Artificial Intelligence and Big Data in Herd Health Management in UK and US
Andre Rigo, Cainthus, US; Stuart Russell, Define:Ag, UK and Sally Willson, Evolution Farm Vets, UK

Andre Rigo, Director of Sales, Cainthus

Andre Rigo graduated in Veterinary Medicine at State University of Londrina- Brazil in 2005. He is passionate about technology and livestock and after graduated started his career working with IVF embryo technology.

In 2008, he became partner of an Ag tech company, driving the business and operations in Brasil as Director of Operations. He had an active role on business strategy, sales and people management and leadership, including leading projects in Russia and the USA.

In 2015, the Brazilian start-up was sold to a FTSE 250 company and Andre received an invite to move to the USA leading the expansion of the business in that country as General manager.

Currently, he is Director of Sales at Cainthus and is in charge of business expansion in the USA.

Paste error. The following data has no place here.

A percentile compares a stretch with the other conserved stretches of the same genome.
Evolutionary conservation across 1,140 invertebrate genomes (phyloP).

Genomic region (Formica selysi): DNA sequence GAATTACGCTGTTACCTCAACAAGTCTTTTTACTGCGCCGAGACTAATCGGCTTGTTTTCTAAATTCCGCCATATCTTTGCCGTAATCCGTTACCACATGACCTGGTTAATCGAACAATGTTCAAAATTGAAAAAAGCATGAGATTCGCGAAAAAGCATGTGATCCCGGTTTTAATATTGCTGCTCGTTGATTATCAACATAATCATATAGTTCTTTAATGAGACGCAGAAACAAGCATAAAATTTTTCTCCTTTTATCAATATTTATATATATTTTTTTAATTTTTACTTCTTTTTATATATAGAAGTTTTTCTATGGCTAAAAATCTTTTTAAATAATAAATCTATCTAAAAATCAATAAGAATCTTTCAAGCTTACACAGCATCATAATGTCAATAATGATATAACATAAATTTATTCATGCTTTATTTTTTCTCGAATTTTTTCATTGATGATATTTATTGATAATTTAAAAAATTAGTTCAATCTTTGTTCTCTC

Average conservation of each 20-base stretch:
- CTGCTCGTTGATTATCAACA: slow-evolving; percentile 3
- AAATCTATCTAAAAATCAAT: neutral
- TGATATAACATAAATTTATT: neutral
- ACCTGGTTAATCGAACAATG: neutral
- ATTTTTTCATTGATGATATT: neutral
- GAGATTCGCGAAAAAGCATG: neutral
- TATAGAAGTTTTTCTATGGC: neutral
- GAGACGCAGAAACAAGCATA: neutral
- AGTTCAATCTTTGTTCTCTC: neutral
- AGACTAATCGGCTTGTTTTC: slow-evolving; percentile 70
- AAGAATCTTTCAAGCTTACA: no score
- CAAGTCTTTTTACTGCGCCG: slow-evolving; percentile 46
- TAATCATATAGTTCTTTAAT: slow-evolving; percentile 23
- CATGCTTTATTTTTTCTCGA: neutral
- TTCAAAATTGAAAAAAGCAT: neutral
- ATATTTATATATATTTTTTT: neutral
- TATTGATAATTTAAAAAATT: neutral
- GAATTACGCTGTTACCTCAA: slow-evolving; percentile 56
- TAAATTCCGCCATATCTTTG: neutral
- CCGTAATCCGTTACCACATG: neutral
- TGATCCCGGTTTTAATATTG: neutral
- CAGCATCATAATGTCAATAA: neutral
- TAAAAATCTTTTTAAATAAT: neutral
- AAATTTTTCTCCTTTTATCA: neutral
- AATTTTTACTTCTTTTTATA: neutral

Session Synopses

In the US, it is not unusual for a dairy herd to have 10 – 12,000 cows in one location. For these herds, Artificial Intelligence (AI) can be used to gather data on, for instance, lying, standing and feeding times.  These can help show very quickly the impact on yield of management, staff or feeding changes.  In this session, Andre Rigo, a vet working on AI in large herds in the US, takes us on a tour of a super-herd set up in the Midwest region, explaining how the latest AI applications help improve farm management, and how the same principles can be applied to typical UK herds. Stuart Russell, UK Dairy vet and data scientist with Define:Ag, assesses what is available and being used right now in the UK, and together with Sally Wilson from Evolution Farm Vets, they discuss the future of AI in herd health management and measurement of such things as welfare and productivity. Might this help the current frustrations of self-reporting when it comes to submitting lameness and mobility data to the large milk buyers?   And, crucially, what role does the vet have to play?